Yes, this actually happens. Following data breaches (and we only tend to hear about the high-profile ones like Spotify or Uber), large lists of account information (usernames, passwords, email addresses) end up on the dark web, to be sold to the highest bidder.

People who purchase these lists of information use the email address and password combination they have from your account on the website to send you extortion emails like this one, in the hopes of making someone panic and pay the ransom.

So what threat does this pose?

The reality, not a great deal.

In situations like this, the hacker is preying on the fear of normal people, and abusing the sense of privacy and safety we feel we have on the internet. His threats seem very real, but the reality is they’re most likely hollow.

While not technically impossible that the hacker has gained access to your computer, that’s some pretty high level hacking for someone who can barely string a coherent sentence together. More likely, he’s simply trying to make you believe that by having access to one account online, he can gain access to more, and even to your computer.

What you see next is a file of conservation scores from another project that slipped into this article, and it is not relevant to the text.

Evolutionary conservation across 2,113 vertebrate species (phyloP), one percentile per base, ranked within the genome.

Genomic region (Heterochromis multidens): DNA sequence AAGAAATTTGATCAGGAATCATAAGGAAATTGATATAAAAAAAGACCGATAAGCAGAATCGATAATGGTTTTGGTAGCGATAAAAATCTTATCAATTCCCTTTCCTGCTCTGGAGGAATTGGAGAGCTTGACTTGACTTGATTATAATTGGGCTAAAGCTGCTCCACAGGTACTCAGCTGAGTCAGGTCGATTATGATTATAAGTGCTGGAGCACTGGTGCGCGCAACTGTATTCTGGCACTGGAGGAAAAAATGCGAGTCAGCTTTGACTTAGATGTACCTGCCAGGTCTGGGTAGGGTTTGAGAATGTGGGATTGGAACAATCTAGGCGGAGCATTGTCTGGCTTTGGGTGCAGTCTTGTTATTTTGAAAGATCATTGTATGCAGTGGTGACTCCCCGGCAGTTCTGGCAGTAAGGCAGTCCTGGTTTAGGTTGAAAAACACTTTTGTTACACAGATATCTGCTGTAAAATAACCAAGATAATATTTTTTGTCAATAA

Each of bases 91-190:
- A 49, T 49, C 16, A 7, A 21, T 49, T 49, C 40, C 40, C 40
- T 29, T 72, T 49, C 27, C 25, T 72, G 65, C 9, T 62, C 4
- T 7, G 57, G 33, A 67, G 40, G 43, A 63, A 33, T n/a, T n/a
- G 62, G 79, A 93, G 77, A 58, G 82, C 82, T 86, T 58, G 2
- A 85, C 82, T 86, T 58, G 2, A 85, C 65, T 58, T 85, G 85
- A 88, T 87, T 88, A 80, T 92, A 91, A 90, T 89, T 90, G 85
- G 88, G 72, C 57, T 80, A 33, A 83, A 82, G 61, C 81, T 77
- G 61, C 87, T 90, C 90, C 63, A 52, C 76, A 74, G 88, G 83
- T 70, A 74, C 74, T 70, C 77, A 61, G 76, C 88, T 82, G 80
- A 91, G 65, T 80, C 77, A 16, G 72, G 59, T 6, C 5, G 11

In all likelihood, the supposed webcam video does not exist, he does not have access to your computer, and he does not have access to your private information.

We can’t stress this enough, it is highly unlikely.

What to do next

While I believe this to be an empty threat, and the existence of no such video exists, a level of caution is warranted in this situation. There are steps you should take upon receiving this email to protect yourself against further action, and in the worst case scenario, limit the damage.

Scan

The first, most immediate step is to run full security scans on any and all of your devices. Premium antivirus software is definitely better in this situation, although Windows Security will do the trick in its absence.

If you’re looking for reputable, secure antivirus software options, check out our article on the 5 BEST Antivirus Software for PC.

This is to check for malware or viruses, and ensure the hacker doesn’t have a foothold in your computer.

These security scans need to extend to your phone too. Consumers don’t consider that smartphones are vulnerable to hacks just like computers, but they should. Do a full virus sweep using your smartphone’s native antivirus software, or if you don’t have one, we recommend Avast Antivirus (available on the Play and App store).

Secure